Tennessee Tort of “Intentional Infliction of Emotional Distress”

Posted on Dec 12 2017 4:04PM by Attorney, Jason A. Lee

Tennessee has the tort of Intentional Infliction of Emotional Distress which is an important cause of action that allows a plaintiff to recover damages when the conduct of the defendant is outrageous.  There are very specific requirements for a plaintiff to be able to prove this cause of action in court.  In order to support a claim for Intentional Infliction of Emotional Distress, the Tennessee Supreme Court has held that the following elements are required:


The elements of an intentional infliction of emotional distress claim are that the defendant's conduct was (1) intentional or reckless, (2) so outrageous that it is not tolerated by civilized society, and (3) resulted in serious mental injury to the plaintiff. Regarding the first element, the law is clear in Tennessee and elsewhere that either intentional or reckless conduct on the part of the defendant will suffice to establish intentional infliction of emotional distress.


Rogers v. Louisville Land Company et al, 367 S.W.3d 196, 205 (Tenn. 2012).  The Rogers case is a very important Tennessee Supreme Court case that definitively outlined the requirements for this cause of action.  In this case the court made it very clear that there is no difference between a claim for Intentional Infliction of Emotional Distress and the claim for Reckless Infliction of Emotional Distress. Both are considered part of the same cause of action (either intentional or reckless conduct is sufficient to meet the threshold required for this cause of action).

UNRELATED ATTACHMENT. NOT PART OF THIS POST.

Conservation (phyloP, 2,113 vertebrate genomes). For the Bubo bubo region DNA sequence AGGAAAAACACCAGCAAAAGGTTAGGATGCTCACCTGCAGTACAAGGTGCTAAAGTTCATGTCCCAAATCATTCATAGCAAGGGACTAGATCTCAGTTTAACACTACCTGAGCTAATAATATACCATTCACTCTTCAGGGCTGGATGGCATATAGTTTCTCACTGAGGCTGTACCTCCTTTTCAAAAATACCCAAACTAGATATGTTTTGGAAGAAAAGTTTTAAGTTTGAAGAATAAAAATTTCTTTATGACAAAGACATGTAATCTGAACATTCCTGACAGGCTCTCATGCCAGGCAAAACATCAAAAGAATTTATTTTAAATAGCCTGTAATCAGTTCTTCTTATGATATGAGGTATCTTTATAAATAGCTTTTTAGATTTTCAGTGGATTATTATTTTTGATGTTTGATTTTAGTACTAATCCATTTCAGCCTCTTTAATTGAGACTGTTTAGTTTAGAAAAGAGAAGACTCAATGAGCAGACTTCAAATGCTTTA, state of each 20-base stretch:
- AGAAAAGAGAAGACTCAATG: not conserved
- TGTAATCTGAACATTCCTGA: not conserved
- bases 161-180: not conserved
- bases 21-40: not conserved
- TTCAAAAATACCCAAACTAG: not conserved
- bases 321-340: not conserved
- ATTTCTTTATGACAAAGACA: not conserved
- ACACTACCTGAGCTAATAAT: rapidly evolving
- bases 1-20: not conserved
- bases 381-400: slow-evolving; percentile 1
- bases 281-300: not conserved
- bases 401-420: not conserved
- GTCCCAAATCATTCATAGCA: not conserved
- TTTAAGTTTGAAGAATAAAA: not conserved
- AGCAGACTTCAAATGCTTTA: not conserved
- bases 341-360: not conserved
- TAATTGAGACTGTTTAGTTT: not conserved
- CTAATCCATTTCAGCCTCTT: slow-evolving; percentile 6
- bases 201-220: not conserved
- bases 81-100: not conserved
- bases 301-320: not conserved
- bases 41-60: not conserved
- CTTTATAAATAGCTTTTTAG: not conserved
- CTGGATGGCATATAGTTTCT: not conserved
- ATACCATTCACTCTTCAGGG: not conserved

Further, the familiar standard of “outrageous” conduct that has long been required for an Intentional Infliction of Emotional Distress claim still stands. Specifically, that the conduct must be “so outrageous that it is not tolerated by civilized society”.  Obviously, this is generally a jury issue however courts have long stepped in to evaluate whether the facts of a case meet this threshold before sending the case to the jury.  This standard is a standard that can change over time because it is based on what is tolerated by “civilized society”.  For example, it is my view that certain types of sexual harassment and sexually hostile work environment situations are currently experiencing a shift in what is tolerated by “civilized” society. Importantly, our country is making significant progress on what it considers to be outrageous conduct by individuals who sexually harass women.  It is my position, therefore, that this standard has changed over time and what may not have been considered outrageous conduct in the 1980s certainly is outrageous conduct today.


The final element for this claim is that the plaintiff must have a “serious mental injury” caused by the conduct of the defendant.  The Rogers case spelled out in very clear detail what is required to establish a “serious mental injury”. It is important to note that there is no requirement for a medical doctor or medical proof to be presented to establish that a “serious mental injury” has occurred. Instead, the court found that the jury can make this determination based on the evidence presented at trial.